How can I overcome Stamp duty and legals?

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From: Matthew Campbell


Hi everyone.. I would like to thank the contributors especially the more experienced investors in freely giving us newbies of your experiences.

I would like to know if this technique is plausible, if it is used and how easily it is to implement, if not, is there other ways to eventuate the same outcome?

Of course, often a major part of the acquisition costs are legals and stamp duties. Considering that many valuers take the FMV as the contract price, would it be feasible that, during negotiation with the vendor, encouraging him/her to pay the legals and stamp duties for you, yet adding a comparable amount into the contract price so as the bank will be lending ON the house+legals+stamp duties and therefor increasing the what I guess you could call the net LVR.

How could this be applied to a normal terms contract or a lease-option?

Does anybody use this?
How do they motivate the seller to agree to this?


Regards

Matthew
 
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Reply: 1
From: Rolf Latham


Hi Matthew

This comes under the concept of vendors rebates and while commonly practiced by some to get 100 % + finance.

I suspect you wont get too many people piping up about this one because it basically amounts to fraud - indeed some lenders now require you to disclose directly if any of the loan proceeds are to be repais to anyone.

Epexct this practice to become a lot harder in the near future as lenders start clamping down on "no hurt money" deals

Ta

Rolf
 
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Reply: 1.1
From: Tom Cleary


Hi Matthew
Under this scenario you would also be paying extra stamp duty i.e paying stamp duty on legals and the "correct stamp duty"
Regards
Tom
 
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Reply: 1.2
From: Anonymous


I carnt see how it is fraud, as if the rebate is used it is written in black & white for all to see under the special conditions !

Its the banks problem if they only require a copy of the front page of the contract and do not request the whole contract.
 
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Reply: 1.2.1
From: Michael G


Hi,

What if in the bank's special conditions (the fine print in the mortgage document) they require you to disclose all your special conditions and attach this to the cover sheet which is all they want and if you don't it's your problem?

Michael
 
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Reply: 1.2.1.1
From: Anonymous


Find another bank, 90% of them dont have this
requirement in their contract.

Its their problem !
Just think how much the banks are shafting all of us, so its nice to turn things around.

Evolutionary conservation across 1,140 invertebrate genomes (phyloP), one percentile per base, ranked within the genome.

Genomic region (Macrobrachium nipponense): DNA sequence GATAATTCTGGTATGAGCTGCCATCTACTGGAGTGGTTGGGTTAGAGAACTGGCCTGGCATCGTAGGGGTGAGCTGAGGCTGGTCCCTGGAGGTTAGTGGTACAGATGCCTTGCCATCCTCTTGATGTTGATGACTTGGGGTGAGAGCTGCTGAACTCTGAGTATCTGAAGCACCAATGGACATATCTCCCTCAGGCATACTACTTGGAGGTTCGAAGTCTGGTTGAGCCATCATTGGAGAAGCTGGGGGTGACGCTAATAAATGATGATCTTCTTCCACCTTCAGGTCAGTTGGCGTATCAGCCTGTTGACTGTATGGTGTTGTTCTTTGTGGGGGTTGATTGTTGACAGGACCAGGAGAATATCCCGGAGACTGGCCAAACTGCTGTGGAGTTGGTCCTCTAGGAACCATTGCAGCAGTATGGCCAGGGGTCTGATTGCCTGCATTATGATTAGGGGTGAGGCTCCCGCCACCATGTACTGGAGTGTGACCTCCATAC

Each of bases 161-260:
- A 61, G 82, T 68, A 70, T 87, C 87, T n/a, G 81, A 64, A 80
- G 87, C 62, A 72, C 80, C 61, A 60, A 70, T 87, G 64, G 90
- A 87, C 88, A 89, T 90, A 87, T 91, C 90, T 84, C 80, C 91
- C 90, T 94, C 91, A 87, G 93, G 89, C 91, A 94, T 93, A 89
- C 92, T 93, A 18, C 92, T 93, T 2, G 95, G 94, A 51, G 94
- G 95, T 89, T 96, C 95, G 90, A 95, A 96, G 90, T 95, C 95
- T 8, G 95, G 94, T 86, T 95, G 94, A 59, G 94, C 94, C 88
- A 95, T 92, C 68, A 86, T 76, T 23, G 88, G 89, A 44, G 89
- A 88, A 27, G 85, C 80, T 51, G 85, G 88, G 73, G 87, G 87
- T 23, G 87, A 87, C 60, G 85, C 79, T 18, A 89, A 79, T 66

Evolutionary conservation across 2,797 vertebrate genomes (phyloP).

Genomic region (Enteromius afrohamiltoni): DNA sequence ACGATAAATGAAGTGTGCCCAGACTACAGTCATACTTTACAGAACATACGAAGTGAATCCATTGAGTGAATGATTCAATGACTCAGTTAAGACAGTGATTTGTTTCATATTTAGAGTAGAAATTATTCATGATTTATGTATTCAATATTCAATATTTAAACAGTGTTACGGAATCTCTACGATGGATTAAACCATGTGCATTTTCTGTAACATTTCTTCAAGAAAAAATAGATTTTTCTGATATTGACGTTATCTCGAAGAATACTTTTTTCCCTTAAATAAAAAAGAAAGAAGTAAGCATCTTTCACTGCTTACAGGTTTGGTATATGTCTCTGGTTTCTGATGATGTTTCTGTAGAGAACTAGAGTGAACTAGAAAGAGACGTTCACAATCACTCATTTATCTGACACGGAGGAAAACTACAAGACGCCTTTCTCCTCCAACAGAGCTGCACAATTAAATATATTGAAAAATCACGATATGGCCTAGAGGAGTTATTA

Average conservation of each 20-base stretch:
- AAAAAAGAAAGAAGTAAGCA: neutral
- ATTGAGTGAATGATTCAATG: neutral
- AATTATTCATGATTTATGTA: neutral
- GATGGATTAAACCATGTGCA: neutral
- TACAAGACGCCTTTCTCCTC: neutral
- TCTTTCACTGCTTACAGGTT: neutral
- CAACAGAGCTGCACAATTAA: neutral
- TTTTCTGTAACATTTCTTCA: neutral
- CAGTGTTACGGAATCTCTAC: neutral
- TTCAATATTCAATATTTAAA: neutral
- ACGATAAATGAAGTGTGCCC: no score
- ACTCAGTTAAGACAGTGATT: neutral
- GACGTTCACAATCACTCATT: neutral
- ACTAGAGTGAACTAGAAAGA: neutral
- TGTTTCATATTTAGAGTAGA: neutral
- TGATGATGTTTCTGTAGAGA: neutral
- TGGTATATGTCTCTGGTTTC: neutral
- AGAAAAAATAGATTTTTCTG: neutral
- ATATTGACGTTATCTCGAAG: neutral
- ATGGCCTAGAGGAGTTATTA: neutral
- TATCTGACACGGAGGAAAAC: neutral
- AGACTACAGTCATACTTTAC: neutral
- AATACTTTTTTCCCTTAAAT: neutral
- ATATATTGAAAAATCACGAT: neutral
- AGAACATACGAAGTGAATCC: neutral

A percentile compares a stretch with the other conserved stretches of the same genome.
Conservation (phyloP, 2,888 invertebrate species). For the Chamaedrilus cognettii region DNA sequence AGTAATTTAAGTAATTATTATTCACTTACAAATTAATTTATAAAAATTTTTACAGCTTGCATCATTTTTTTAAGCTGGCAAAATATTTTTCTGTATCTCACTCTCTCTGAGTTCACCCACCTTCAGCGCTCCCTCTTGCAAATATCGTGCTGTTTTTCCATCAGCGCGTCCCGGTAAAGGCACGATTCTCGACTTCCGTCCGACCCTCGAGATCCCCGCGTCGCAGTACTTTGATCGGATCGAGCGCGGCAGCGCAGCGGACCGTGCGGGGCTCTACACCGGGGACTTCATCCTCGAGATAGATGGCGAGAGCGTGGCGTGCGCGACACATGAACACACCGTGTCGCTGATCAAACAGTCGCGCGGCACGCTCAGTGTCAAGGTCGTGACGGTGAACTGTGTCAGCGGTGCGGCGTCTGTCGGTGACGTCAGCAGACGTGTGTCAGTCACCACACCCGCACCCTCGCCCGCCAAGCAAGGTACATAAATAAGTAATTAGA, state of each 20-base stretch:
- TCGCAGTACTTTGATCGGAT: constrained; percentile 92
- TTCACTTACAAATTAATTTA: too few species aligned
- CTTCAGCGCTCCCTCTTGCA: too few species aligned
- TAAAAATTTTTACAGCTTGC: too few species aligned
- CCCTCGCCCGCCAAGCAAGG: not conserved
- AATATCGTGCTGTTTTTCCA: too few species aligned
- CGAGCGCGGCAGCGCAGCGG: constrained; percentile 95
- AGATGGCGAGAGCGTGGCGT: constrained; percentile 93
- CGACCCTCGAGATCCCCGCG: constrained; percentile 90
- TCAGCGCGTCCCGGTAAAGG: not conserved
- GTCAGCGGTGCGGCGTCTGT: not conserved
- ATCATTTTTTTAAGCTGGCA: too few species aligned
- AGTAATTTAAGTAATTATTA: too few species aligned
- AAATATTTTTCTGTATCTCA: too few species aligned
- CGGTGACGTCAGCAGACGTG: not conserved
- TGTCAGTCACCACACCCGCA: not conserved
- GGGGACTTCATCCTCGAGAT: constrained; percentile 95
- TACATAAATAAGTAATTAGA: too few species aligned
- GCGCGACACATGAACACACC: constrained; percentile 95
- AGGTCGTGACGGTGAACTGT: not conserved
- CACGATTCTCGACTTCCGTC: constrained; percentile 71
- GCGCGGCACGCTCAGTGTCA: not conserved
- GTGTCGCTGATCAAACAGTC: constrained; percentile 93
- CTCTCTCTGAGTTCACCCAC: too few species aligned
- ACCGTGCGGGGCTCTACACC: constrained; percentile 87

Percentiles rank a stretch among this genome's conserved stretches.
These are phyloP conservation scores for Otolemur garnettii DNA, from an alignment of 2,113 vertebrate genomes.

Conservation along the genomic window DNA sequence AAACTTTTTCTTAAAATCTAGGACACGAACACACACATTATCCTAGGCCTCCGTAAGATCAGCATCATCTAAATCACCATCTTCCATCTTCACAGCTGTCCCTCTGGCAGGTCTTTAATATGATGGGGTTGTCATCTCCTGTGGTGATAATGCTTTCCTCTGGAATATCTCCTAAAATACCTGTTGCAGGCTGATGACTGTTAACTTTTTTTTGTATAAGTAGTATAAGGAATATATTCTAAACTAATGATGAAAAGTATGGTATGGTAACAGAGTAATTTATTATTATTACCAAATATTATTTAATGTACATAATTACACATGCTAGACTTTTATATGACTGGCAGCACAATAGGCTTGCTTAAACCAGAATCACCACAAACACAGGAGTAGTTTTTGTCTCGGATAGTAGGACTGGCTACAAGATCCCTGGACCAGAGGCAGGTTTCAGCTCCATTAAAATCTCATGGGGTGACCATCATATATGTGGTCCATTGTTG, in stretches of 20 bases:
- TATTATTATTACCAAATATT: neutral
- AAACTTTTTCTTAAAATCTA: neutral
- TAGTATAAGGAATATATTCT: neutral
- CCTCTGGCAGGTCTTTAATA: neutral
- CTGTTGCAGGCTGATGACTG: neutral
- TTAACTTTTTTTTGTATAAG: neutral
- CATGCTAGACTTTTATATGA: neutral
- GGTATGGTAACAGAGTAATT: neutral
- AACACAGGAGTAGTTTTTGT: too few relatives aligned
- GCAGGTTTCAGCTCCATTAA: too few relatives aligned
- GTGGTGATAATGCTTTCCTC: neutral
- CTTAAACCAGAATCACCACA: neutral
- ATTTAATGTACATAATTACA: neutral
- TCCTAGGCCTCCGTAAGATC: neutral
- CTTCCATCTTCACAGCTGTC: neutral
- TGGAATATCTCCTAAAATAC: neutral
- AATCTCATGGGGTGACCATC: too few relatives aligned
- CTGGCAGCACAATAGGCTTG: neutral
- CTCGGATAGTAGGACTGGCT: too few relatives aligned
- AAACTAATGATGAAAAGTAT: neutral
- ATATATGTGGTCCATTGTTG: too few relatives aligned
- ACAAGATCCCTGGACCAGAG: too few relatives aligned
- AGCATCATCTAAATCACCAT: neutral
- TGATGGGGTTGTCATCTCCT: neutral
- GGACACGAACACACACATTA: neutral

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Reply: 1.2.1.1.1
From: The Wife


May I suggest,

If you wanna play push and shove,

You should at LEAST be able to knock your opponent down for the quick get away.

If not, you have what I see is 2 options.

1. Focus on your growth so you are able to play push and shove

2. DONT play push and shove, try a different game that will give you similar results.


TW
~Looking for the light at the end of the tunnel? Stride down there and light the damn thing yourself~
 
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Reply: 1.2.2
From: Rolf Latham


To each their own, I can understand how you can see it that way.

My attitude comes from a theory that is based on full disclosure - the lender is required to fully dislose terms and conditions by law, and under any legit business relationship so should the borrower.

Goes both ways.



Rolf
 
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Reply: 2
From: Dale Gatherum-Goss


Hi

What state do you live and invest in?

I ask because in Victoria you used to be able to avoid stamp duty by not having a written contract.

I saw some of the "Rich 200" use this quite successfully about 12 years ago now. One such property was a $20m shopping centre back then. The savings were huge!!!

There was, a formal affidavit that witnessed the verbal agreement to buy/sell the property and this was enough.

I would ask your legal people about this idea and see what they say. And, if we're lucky our friendly legal people on this forum will give us a hint or two where to look now.

I hope that this helps.

Dale
 
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Reply: 2.1
From: Paul Zagoridis


Hi Dale

Something similar was also the case in NSW until 3 years ago.

Any system to avoid stamp duty today is strictly in the realm of multi-million dollar transfers. Too much money in it for the professionals to give away in order to save some residential investor $15K-$20K.

By the time any current techniques filter down it will be just before the Government changes the rules to close the loophole. So be ready to move quickly when it does trickle down.